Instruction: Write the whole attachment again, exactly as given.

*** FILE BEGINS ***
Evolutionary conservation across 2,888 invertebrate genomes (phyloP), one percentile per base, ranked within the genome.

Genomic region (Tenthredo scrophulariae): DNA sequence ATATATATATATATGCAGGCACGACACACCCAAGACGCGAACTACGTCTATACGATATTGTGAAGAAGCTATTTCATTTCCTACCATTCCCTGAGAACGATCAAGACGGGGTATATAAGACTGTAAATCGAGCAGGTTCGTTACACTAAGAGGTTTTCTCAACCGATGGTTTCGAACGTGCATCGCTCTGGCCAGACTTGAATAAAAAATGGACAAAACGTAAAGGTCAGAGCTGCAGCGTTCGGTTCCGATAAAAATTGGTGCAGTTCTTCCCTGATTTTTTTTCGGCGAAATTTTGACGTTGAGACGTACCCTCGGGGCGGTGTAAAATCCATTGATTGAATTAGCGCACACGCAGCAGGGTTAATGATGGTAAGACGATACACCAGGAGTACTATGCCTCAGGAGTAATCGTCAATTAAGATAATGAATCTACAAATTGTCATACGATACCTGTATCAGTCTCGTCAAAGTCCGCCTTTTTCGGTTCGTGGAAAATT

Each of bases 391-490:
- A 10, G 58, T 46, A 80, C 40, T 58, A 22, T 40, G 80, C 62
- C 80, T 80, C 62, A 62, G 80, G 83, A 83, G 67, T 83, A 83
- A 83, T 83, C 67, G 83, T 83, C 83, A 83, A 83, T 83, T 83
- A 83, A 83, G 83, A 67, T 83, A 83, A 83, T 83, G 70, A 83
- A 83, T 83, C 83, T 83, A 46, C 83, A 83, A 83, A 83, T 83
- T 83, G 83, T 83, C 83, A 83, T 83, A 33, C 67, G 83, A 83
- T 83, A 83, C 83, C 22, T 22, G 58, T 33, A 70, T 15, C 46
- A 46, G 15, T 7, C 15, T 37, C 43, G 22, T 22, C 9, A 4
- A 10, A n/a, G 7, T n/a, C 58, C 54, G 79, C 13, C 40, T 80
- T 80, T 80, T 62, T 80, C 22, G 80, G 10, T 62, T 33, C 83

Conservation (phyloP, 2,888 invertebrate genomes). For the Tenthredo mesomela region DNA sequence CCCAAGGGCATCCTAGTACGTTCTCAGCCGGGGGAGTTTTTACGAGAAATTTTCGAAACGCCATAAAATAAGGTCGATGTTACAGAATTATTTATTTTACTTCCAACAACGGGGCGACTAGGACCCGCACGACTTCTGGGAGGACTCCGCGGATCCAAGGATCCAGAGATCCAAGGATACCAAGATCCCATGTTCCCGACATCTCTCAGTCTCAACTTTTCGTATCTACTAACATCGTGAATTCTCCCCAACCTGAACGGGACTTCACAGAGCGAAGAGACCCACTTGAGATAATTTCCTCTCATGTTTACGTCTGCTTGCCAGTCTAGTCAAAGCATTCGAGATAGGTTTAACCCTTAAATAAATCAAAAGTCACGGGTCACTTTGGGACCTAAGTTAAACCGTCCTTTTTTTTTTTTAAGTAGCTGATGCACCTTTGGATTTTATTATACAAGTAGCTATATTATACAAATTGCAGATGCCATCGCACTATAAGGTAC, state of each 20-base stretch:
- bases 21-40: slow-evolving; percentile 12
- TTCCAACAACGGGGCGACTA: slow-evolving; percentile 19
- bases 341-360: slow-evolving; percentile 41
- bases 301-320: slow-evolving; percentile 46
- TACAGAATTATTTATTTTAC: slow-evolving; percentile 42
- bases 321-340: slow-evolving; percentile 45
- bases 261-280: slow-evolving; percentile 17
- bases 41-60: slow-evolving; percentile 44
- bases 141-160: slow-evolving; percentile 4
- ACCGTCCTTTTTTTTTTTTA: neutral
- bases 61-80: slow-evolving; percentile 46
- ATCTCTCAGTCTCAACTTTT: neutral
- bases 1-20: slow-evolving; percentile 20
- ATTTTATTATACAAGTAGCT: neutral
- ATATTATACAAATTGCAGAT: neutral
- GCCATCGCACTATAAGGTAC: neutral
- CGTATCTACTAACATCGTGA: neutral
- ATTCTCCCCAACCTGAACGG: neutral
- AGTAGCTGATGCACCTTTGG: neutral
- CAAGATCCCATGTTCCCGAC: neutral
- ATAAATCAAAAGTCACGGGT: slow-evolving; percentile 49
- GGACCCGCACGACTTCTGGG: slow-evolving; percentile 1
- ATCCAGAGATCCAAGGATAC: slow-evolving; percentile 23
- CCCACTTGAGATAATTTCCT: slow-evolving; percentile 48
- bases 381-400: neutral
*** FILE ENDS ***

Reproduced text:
Evolutionary conservation across 2,888 invertebrate genomes (phyloP), one percentile per base, ranked within the genome.

Genomic region (Tenthredo scrophulariae): DNA sequence ATATATATATATATGCAGGCACGACACACCCAAGACGCGAACTACGTCTATACGATATTGTGAAGAAGCTATTTCATTTCCTACCATTCCCTGAGAACGATCAAGACGGGGTATATAAGACTGTAAATCGAGCAGGTTCGTTACACTAAGAGGTTTTCTCAACCGATGGTTTCGAACGTGCATCGCTCTGGCCAGACTTGAATAAAAAATGGACAAAACGTAAAGGTCAGAGCTGCAGCGTTCGGTTCCGATAAAAATTGGTGCAGTTCTTCCCTGATTTTTTTTCGGCGAAATTTTGACGTTGAGACGTACCCTCGGGGCGGTGTAAAATCCATTGATTGAATTAGCGCACACGCAGCAGGGTTAATGATGGTAAGACGATACACCAGGAGTACTATGCCTCAGGAGTAATCGTCAATTAAGATAATGAATCTACAAATTGTCATACGATACCTGTATCAGTCTCGTCAAAGTCCGCCTTTTTCGGTTCGTGGAAAATT

Each of bases 391-490:
- A 10, G 58, T 46, A 80, C 40, T 58, A 22, T 40, G 80, C 62
- C 80, T 80, C 62, A 62, G 80, G 83, A 83, G 67, T 83, A 83
- A 83, T 83, C 67, G 83, T 83, C 83, A 83, A 83, T 83, T 83
- A 83, A 83, G 83, A 67, T 83, A 83, A 83, T 83, G 70, A 83
- A 83, T 83, C 83, T 83, A 46, C 83, A 83, A 83, A 83, T 83
- T 83, G 83, T 83, C 83, A 83, T 83, A 33, C 67, G 83, A 83
- T 83, A 83, C 83, C 22, T 22, G 58, T 33, A 70, T 15, C 46
- A 46, G 15, T 7, C 15, T 37, C 43, G 22, T 22, C 9, A 4
- A 10, A n/a, G 7, T n/a, C 58, C 54, G 79, C 13, C 40, T 80
- T 80, T 80, T 62, T 80, C 22, G 80, G 10, T 62, T 33, C 83

Conservation (phyloP, 2,888 invertebrate genomes). For the Tenthredo mesomela region DNA sequence CCCAAGGGCATCCTAGTACGTTCTCAGCCGGGGGAGTTTTTACGAGAAATTTTCGAAACGCCATAAAATAAGGTCGATGTTACAGAATTATTTATTTTACTTCCAACAACGGGGCGACTAGGACCCGCACGACTTCTGGGAGGACTCCGCGGATCCAAGGATCCAGAGATCCAAGGATACCAAGATCCCATGTTCCCGACATCTCTCAGTCTCAACTTTTCGTATCTACTAACATCGTGAATTCTCCCCAACCTGAACGGGACTTCACAGAGCGAAGAGACCCACTTGAGATAATTTCCTCTCATGTTTACGTCTGCTTGCCAGTCTAGTCAAAGCATTCGAGATAGGTTTAACCCTTAAATAAATCAAAAGTCACGGGTCACTTTGGGACCTAAGTTAAACCGTCCTTTTTTTTTTTTAAGTAGCTGATGCACCTTTGGATTTTATTATACAAGTAGCTATATTATACAAATTGCAGATGCCATCGCACTATAAGGTAC, state of each 20-base stretch:
- bases 21-40: slow-evolving; percentile 12
- TTCCAACAACGGGGCGACTA: slow-evolving; percentile 19
- bases 341-360: slow-evolving; percentile 41
- bases 301-320: slow-evolving; percentile 46
- TACAGAATTATTTATTTTAC: slow-evolving; percentile 42
- bases 321-340: slow-evolving; percentile 45
- bases 261-280: slow-evolving; percentile 17
- bases 41-60: slow-evolving; percentile 44
- bases 141-160: slow-evolving; percentile 4
- ACCGTCCTTTTTTTTTTTTA: neutral
- bases 61-80: slow-evolving; percentile 46
- ATCTCTCAGTCTCAACTTTT: neutral
- bases 1-20: slow-evolving; percentile 20
- ATTTTATTATACAAGTAGCT: neutral
- ATATTATACAAATTGCAGAT: neutral
- GCCATCGCACTATAAGGTAC: neutral
- CGTATCTACTAACATCGTGA: neutral
- ATTCTCCCCAACCTGAACGG: neutral
- AGTAGCTGATGCACCTTTGG: neutral
- CAAGATCCCATGTTCCCGAC: neutral
- ATAAATCAAAAGTCACGGGT: slow-evolving; percentile 49
- GGACCCGCACGACTTCTGGG: slow-evolving; percentile 1
- ATCCAGAGATCCAAGGATAC: slow-evolving; percentile 23
- CCCACTTGAGATAATTTCCT: slow-evolving; percentile 48
- bases 381-400: neutral